Celtics bench steps up

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Celtics bench steps up

BOSTON As you scan the Boston Celtics bench, you see Marquis Daniels. Keyon Dooling. Greg Stiemsma. Mickael Pietrus.

All have proven at some point that they can contribute in a meaningful way to the C's success.

But those opportunities have been few and far between.

Friday night was a chance for the C's bench to make a difference.

Did they ever.

For as dominate as Kevin Garnett was around the basket, or how Rajon Rondo continued to do figure 8s around the Heat's defense, it was the Celtics' second unit that surged them to a much-needed 101-91 Game Three win.

"Every guy that came off our bench contributed for our basketball team," said C's coach Doc Rivers. "And we needed it."

The biggest - and probably most unexpected - lift of the night for Boston came from Marquis Daniels, who had nine of the second unit's 19 points on Friday.

Daniels played 17 minutes on Friday.

After having played 22 minutes in a blowout win over Atlanta on May 6, Daniels had only played a total of 10 minutes prior to Friday.

"I just have to stay ready, regardless," Daniels said. "You never know when you're number is going to be called."

Or if a player will be able to answer when the call is made.

While much of the strong bench play can be attributed to Daniels' contributions on both ends of the floor, the Celtics didn't begin to pull away until Keyon Dooling drained a 3-pointer late in the first quarter that cut the Heat lead in half.

That would set into motion an 8-0 Celtics run that gave them a lead that they would not relinquish for the rest of the game.

"Being home gives you a sense of comfort," Dooling said. "That definitely gave us some extra energy."

Indeed, the Celtics second unit looked and played with a little more pep in their step, coming up with plays at both ends of the floor which is rare for this group.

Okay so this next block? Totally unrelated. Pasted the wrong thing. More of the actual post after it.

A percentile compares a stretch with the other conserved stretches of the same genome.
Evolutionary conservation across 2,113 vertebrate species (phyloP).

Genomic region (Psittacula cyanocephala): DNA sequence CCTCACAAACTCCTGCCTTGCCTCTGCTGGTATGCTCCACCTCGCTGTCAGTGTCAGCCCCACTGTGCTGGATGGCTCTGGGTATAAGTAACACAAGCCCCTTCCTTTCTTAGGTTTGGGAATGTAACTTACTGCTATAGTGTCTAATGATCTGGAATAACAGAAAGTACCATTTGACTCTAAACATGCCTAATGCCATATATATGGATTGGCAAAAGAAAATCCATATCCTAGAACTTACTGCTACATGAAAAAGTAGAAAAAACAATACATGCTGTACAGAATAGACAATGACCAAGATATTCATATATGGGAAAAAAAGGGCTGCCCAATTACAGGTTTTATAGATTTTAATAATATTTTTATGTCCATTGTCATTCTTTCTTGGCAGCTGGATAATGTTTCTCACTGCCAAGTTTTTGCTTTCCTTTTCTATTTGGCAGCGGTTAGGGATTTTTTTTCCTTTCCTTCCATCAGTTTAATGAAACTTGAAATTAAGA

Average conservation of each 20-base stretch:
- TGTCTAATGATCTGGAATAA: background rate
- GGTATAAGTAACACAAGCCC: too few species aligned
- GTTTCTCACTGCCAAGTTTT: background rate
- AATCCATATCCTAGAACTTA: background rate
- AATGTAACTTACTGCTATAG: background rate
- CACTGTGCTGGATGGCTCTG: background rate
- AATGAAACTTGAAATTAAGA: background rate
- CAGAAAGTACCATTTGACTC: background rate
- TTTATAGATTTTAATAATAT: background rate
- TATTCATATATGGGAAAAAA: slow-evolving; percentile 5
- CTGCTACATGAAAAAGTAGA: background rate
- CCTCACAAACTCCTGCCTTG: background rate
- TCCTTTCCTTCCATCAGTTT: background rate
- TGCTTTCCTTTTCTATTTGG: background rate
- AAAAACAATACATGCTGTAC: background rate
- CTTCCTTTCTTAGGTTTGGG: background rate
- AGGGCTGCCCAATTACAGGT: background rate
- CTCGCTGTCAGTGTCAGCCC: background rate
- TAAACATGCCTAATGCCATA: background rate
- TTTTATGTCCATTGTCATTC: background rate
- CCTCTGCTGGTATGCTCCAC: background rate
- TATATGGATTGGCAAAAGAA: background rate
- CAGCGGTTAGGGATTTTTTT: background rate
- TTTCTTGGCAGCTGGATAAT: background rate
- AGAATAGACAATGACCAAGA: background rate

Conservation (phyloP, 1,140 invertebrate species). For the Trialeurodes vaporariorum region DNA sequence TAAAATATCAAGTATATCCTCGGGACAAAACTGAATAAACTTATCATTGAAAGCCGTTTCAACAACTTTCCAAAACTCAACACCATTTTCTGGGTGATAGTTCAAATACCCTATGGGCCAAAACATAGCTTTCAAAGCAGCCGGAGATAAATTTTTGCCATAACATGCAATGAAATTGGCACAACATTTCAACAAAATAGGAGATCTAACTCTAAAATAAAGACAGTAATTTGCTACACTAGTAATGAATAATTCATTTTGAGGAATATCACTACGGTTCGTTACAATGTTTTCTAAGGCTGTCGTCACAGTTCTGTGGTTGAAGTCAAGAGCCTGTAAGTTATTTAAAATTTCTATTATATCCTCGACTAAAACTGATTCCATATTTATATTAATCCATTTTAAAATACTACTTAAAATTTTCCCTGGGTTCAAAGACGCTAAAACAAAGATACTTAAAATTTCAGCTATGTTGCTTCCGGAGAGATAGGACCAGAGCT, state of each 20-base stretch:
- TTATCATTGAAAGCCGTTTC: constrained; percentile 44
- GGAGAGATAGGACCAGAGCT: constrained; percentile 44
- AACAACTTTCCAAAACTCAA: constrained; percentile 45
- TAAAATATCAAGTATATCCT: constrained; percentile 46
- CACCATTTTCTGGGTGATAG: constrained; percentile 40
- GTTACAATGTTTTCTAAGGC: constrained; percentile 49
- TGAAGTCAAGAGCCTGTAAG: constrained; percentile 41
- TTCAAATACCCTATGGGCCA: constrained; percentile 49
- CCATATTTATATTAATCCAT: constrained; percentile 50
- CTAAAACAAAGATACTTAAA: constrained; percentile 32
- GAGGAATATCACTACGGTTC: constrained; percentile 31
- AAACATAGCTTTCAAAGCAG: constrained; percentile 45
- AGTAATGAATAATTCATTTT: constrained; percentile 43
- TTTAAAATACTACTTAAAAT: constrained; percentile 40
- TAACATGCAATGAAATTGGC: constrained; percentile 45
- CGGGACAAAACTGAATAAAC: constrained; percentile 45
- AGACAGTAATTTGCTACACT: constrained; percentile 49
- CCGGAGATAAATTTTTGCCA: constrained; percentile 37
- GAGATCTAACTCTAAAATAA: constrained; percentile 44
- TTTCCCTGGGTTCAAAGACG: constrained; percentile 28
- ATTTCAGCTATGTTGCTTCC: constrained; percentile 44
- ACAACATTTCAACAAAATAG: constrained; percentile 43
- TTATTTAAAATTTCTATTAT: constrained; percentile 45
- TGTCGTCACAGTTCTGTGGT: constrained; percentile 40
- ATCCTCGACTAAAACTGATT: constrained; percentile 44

"Listen, they are not going to put up great numbers offensively, but they know exactly who they are," Rivers said. "They accept that, and they are comfortable with that."

They are a group whose greatest contributions most nights are going to come defensively.

Even with the C's holding their own offensively, much of that success came about because of what they were able to do at the other end of the floor.

"What the second unit did was they came in with a defensive energy that changed the game," Rivers said. "And they scored off the defense. They got stops, they ran the floor I thought it was more from that. And that's who they are."

And while the Celtics would love to bottle the play of the bench, hoping it would spill over into Game Four, these veterans understand that's not likely to happen.

"It's the Eastern Conference finals. There won't be any carry over from this game to the next game," Dooling said. "It's a new game, it's a new day, it will be a new challenge. We have to be up for it."

Bradley could miss 'a little more time' with Achilles injury

Bradley could miss 'a little more time' with Achilles injury

BOSTON – Wednesday’s 117-106 loss to the New York Knicks was the fifth time in the last six games that Boston Celtics guard Avery Bradley was out because of a right Achilles injury.

Well, it appears the 6-foot-2 guard may miss a few more with this injury.

“I can see him missing a little more time,” Celtics head coach Brad Stevens said following Wednesday’s loss. “I just think maybe he came back a little bit too early, whatever the case may be.”

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Bradley was expected to play against the Knicks, but was a last-minute scratch.

Celtics big man Al Horford said he didn’t find out Bradley was out until the team was on the floor doing pre-game warmups and he didn’t see him.

“He was really sore,” Stevens said of Bradley. “Went through our walk-through and then came on to the court and did some stuff and was more sore today than he has been. I think he did treatment the whole game.”

This latest setback for Bradley is part of a growing narrative that has dogged him throughout his career which has included him missing games to injury in each of his six-plus NBA seasons.

Bradley came into this season once again hoping to be as injury-free as possible, only to see that dream dashed with this right Achilles strain he's suffering with currently.

Still, there’s no downplaying the significance and value the Celtics have in the 26-year-old. This season, he is second on the Celtics in scoring at 17.7 points per game and leads them in rebounds with 6.9 per game with both being career highs. In addition, he averages just under 35 minutes per game which is also tops on the team.

Marcus Smart has been Stevens’ choice to replace Bradley in the starting lineup when Bradley has been unavailable, and that’s not likely to change between now and Saturday’s home game against the Portland Trail Blazers.